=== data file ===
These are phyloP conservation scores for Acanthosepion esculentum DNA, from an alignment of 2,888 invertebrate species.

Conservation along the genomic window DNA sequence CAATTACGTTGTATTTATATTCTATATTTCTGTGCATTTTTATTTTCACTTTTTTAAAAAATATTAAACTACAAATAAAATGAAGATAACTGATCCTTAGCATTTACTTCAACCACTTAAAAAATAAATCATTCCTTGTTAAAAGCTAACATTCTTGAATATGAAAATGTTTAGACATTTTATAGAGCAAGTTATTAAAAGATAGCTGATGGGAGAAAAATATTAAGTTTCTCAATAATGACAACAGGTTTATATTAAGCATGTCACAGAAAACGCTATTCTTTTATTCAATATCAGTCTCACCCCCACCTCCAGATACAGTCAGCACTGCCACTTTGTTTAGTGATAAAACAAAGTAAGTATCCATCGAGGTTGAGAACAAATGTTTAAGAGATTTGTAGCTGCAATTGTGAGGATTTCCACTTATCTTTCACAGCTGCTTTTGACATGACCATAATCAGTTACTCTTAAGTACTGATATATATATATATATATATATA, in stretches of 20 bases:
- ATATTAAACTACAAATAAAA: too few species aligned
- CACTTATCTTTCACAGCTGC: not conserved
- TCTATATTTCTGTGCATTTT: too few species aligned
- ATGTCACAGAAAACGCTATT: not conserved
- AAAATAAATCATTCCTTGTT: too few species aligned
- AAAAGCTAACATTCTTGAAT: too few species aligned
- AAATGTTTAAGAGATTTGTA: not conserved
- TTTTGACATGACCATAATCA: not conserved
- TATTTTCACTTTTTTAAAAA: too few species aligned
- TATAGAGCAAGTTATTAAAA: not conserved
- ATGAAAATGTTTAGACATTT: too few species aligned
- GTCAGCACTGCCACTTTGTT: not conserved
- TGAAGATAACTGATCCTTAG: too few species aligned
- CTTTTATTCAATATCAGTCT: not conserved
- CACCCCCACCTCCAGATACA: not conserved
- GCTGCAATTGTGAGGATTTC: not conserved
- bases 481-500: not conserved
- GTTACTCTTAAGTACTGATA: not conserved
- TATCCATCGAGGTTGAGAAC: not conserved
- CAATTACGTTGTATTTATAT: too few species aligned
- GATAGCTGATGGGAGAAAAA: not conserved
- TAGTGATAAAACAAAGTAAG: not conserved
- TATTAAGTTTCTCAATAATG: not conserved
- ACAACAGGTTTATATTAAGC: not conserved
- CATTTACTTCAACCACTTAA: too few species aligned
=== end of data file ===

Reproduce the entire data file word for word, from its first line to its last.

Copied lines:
These are phyloP conservation scores for Acanthosepion esculentum DNA, from an alignment of 2,888 invertebrate species.

Conservation along the genomic window DNA sequence CAATTACGTTGTATTTATATTCTATATTTCTGTGCATTTTTATTTTCACTTTTTTAAAAAATATTAAACTACAAATAAAATGAAGATAACTGATCCTTAGCATTTACTTCAACCACTTAAAAAATAAATCATTCCTTGTTAAAAGCTAACATTCTTGAATATGAAAATGTTTAGACATTTTATAGAGCAAGTTATTAAAAGATAGCTGATGGGAGAAAAATATTAAGTTTCTCAATAATGACAACAGGTTTATATTAAGCATGTCACAGAAAACGCTATTCTTTTATTCAATATCAGTCTCACCCCCACCTCCAGATACAGTCAGCACTGCCACTTTGTTTAGTGATAAAACAAAGTAAGTATCCATCGAGGTTGAGAACAAATGTTTAAGAGATTTGTAGCTGCAATTGTGAGGATTTCCACTTATCTTTCACAGCTGCTTTTGACATGACCATAATCAGTTACTCTTAAGTACTGATATATATATATATATATATATA, in stretches of 20 bases:
- ATATTAAACTACAAATAAAA: too few species aligned
- CACTTATCTTTCACAGCTGC: not conserved
- TCTATATTTCTGTGCATTTT: too few species aligned
- ATGTCACAGAAAACGCTATT: not conserved
- AAAATAAATCATTCCTTGTT: too few species aligned
- AAAAGCTAACATTCTTGAAT: too few species aligned
- AAATGTTTAAGAGATTTGTA: not conserved
- TTTTGACATGACCATAATCA: not conserved
- TATTTTCACTTTTTTAAAAA: too few species aligned
- TATAGAGCAAGTTATTAAAA: not conserved
- ATGAAAATGTTTAGACATTT: too few species aligned
- GTCAGCACTGCCACTTTGTT: not conserved
- TGAAGATAACTGATCCTTAG: too few species aligned
- CTTTTATTCAATATCAGTCT: not conserved
- CACCCCCACCTCCAGATACA: not conserved
- GCTGCAATTGTGAGGATTTC: not conserved
- bases 481-500: not conserved
- GTTACTCTTAAGTACTGATA: not conserved
- TATCCATCGAGGTTGAGAAC: not conserved
- CAATTACGTTGTATTTATAT: too few species aligned
- GATAGCTGATGGGAGAAAAA: not conserved
- TAGTGATAAAACAAAGTAAG: not conserved
- TATTAAGTTTCTCAATAATG: not conserved
- ACAACAGGTTTATATTAAGC: not conserved
- CATTTACTTCAACCACTTAA: too few species aligned